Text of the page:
I always wondered what was beneath the tape in our tsukesoba photo that hangs on the wall. I heard before that the tsukesoba used to be a collabo between Jiraigen and another ramen shop, but I never knew the name of that other ramen shop. Until now!
Ahh…Anaya. So there’s the truth. Bassanova’s tsukesoba was created from a collaboration between Basaraka, Jiraigen, and Anaya.
And what do you know, Anaya (嗟哉) still exists to this day in Hatsudai so Shuga and I decided to go check it out.
Immediately, I notice a connection. The lady in red is wearing a Jiraigen Black Friday cap. If only I could find out the exact details of the collabo.
Anaya is another one of those shops that changes once the sun goes down. Anaya by day and Pork Noodle Naito by night.
Anaya makes its own noodles. And the whole reason behind the collabo must have been so Bassanova could use their noodles for the tsukesoba. Once again, I wish I could find out more details.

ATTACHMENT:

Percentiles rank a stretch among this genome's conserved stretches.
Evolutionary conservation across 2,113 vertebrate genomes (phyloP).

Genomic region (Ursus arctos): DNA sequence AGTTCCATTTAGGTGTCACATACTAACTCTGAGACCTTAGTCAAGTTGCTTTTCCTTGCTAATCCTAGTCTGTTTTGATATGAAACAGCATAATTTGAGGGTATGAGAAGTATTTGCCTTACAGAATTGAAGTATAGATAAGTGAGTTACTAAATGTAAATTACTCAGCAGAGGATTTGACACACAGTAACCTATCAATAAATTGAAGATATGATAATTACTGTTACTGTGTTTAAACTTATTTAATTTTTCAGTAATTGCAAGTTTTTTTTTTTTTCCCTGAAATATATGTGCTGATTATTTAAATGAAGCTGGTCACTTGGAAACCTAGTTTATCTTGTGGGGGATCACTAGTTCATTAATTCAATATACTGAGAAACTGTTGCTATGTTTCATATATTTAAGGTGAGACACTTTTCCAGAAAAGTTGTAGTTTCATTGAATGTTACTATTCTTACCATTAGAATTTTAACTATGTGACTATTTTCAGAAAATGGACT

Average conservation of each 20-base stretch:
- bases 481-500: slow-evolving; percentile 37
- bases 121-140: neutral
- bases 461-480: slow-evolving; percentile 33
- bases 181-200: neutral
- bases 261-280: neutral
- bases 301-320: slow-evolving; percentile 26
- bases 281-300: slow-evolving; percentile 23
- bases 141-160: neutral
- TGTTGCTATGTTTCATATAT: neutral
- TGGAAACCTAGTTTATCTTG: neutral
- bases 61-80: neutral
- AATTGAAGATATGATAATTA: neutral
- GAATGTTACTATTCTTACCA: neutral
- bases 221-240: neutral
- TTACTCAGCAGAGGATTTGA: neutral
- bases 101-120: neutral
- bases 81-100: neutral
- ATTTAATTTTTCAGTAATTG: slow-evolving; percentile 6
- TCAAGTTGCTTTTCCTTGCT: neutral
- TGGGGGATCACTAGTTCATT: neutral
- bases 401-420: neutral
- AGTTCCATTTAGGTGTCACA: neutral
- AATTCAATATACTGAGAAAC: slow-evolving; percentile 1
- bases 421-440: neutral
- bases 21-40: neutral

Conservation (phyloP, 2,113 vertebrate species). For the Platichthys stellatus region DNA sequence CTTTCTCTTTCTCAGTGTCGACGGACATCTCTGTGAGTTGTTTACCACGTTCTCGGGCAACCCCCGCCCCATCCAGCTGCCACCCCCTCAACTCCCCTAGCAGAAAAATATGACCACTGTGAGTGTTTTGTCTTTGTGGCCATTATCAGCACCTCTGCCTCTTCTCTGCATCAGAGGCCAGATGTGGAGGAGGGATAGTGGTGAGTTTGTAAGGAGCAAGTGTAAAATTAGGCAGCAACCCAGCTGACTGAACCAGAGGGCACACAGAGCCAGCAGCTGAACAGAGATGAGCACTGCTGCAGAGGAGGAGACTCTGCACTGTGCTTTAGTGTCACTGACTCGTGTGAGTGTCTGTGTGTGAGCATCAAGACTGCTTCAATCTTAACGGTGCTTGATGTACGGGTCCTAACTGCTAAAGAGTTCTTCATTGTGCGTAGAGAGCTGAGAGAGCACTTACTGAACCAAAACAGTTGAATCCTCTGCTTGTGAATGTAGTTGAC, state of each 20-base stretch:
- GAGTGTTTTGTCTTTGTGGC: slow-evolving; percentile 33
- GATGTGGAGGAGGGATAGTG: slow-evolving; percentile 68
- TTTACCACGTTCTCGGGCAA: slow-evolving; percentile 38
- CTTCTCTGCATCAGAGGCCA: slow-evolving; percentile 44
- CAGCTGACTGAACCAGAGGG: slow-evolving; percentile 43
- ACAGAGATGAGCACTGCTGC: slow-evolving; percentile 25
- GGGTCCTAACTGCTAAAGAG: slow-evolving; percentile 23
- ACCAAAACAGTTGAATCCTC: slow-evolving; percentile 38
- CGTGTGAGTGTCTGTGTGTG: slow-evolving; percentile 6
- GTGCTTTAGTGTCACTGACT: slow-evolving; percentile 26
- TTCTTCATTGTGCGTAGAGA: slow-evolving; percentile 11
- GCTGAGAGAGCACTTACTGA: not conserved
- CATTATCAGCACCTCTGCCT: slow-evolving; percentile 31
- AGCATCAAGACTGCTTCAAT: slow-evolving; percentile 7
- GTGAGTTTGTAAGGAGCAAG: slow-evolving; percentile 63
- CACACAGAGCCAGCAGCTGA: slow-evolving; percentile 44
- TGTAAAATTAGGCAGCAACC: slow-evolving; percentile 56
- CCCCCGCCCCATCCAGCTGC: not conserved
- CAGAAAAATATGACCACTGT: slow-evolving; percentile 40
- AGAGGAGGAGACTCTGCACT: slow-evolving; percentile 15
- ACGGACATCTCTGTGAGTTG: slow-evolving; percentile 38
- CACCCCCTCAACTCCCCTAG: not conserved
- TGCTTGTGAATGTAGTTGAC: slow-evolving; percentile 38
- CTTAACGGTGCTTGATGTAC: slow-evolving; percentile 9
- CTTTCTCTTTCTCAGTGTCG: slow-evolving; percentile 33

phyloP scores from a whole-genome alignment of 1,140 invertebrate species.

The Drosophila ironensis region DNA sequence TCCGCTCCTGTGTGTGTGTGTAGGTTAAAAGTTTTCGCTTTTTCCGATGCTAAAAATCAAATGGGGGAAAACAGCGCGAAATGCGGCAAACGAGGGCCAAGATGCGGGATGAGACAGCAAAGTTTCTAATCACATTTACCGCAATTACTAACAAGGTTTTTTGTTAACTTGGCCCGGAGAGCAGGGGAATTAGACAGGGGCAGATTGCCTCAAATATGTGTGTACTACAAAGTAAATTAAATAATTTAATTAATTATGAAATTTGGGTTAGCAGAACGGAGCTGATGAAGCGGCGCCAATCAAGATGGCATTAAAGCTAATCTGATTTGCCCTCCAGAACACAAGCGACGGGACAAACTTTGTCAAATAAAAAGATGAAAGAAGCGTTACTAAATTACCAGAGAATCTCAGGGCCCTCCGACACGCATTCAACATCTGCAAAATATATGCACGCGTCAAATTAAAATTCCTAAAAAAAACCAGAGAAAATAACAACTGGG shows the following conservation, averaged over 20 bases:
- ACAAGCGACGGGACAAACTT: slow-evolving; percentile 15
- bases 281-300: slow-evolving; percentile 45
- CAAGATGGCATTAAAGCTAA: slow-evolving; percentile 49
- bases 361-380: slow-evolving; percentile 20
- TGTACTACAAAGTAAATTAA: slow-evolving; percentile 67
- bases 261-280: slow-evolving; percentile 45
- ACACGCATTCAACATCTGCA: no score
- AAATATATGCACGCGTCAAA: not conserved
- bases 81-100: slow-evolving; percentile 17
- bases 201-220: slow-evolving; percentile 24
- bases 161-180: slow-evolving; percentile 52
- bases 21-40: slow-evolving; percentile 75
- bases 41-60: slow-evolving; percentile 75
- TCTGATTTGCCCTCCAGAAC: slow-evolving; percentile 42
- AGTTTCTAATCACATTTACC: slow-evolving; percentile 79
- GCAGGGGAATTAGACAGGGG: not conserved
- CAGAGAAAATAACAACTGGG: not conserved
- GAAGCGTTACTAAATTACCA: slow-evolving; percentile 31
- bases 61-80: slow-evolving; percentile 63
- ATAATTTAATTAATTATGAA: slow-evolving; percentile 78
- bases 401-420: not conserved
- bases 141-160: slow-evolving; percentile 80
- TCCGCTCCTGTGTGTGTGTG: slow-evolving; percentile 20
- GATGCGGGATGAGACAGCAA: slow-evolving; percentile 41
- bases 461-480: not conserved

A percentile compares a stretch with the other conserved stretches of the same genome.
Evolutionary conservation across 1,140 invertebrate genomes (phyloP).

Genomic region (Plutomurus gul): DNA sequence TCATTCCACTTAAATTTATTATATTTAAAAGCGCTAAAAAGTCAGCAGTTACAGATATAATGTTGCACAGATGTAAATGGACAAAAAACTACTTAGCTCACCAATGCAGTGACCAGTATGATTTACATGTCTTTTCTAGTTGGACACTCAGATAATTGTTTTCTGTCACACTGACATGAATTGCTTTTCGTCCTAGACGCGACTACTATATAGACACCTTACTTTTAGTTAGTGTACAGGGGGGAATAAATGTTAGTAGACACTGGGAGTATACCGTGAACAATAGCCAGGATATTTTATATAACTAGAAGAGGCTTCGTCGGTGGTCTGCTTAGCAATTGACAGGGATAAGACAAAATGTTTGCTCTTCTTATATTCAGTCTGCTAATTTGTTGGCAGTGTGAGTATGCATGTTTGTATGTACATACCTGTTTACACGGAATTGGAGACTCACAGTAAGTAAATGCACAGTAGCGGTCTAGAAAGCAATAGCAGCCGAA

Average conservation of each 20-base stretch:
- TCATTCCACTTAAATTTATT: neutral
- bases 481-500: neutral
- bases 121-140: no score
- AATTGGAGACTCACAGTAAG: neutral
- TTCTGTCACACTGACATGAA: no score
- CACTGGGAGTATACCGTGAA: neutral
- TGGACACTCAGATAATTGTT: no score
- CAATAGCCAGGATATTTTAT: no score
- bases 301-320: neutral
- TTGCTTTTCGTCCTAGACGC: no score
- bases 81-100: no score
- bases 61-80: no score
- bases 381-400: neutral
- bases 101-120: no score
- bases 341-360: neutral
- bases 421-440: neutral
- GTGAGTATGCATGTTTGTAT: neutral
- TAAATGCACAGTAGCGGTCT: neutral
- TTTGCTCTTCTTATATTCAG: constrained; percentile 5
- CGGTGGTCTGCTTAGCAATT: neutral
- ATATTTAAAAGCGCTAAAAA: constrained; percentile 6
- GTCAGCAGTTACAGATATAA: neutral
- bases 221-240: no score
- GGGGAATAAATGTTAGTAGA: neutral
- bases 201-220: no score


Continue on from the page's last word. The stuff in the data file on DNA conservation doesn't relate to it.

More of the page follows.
I ordered the regular tsukemen, which is a blend of tonkotsu and fish, similar to how we do it at Bassanova. Although Anaya does use more tonkotsu to make the broth thicker.
Shuga ordered the wadashi tsukemen, which contains no tonkotsu. Funny, this tsukemen tastes exactly like Jiraigen’s. I think Jiraigen still uses the same noodles too.
The noodles aren’t bad and I could sort of imagine how they would taste with our tsukesoba.
But all in all, I think Mikawaya’s noodles are better. They have a better chew.
The chashu-don (left) and the kakuni-don (right) weren’t very impressive either. Anyhow, I’m glad to have uncovered a bit of history about Bassanova. Next mission: Get the details!!
It’s hard to imagine, but I haven’t had a drop of alcohol enter my bloodstream for the past nine days. Yes, crazy! Well now that my body is fully recovered, it’s time to make up for it! haha.
There’s nothing like a relaxing night with free beer…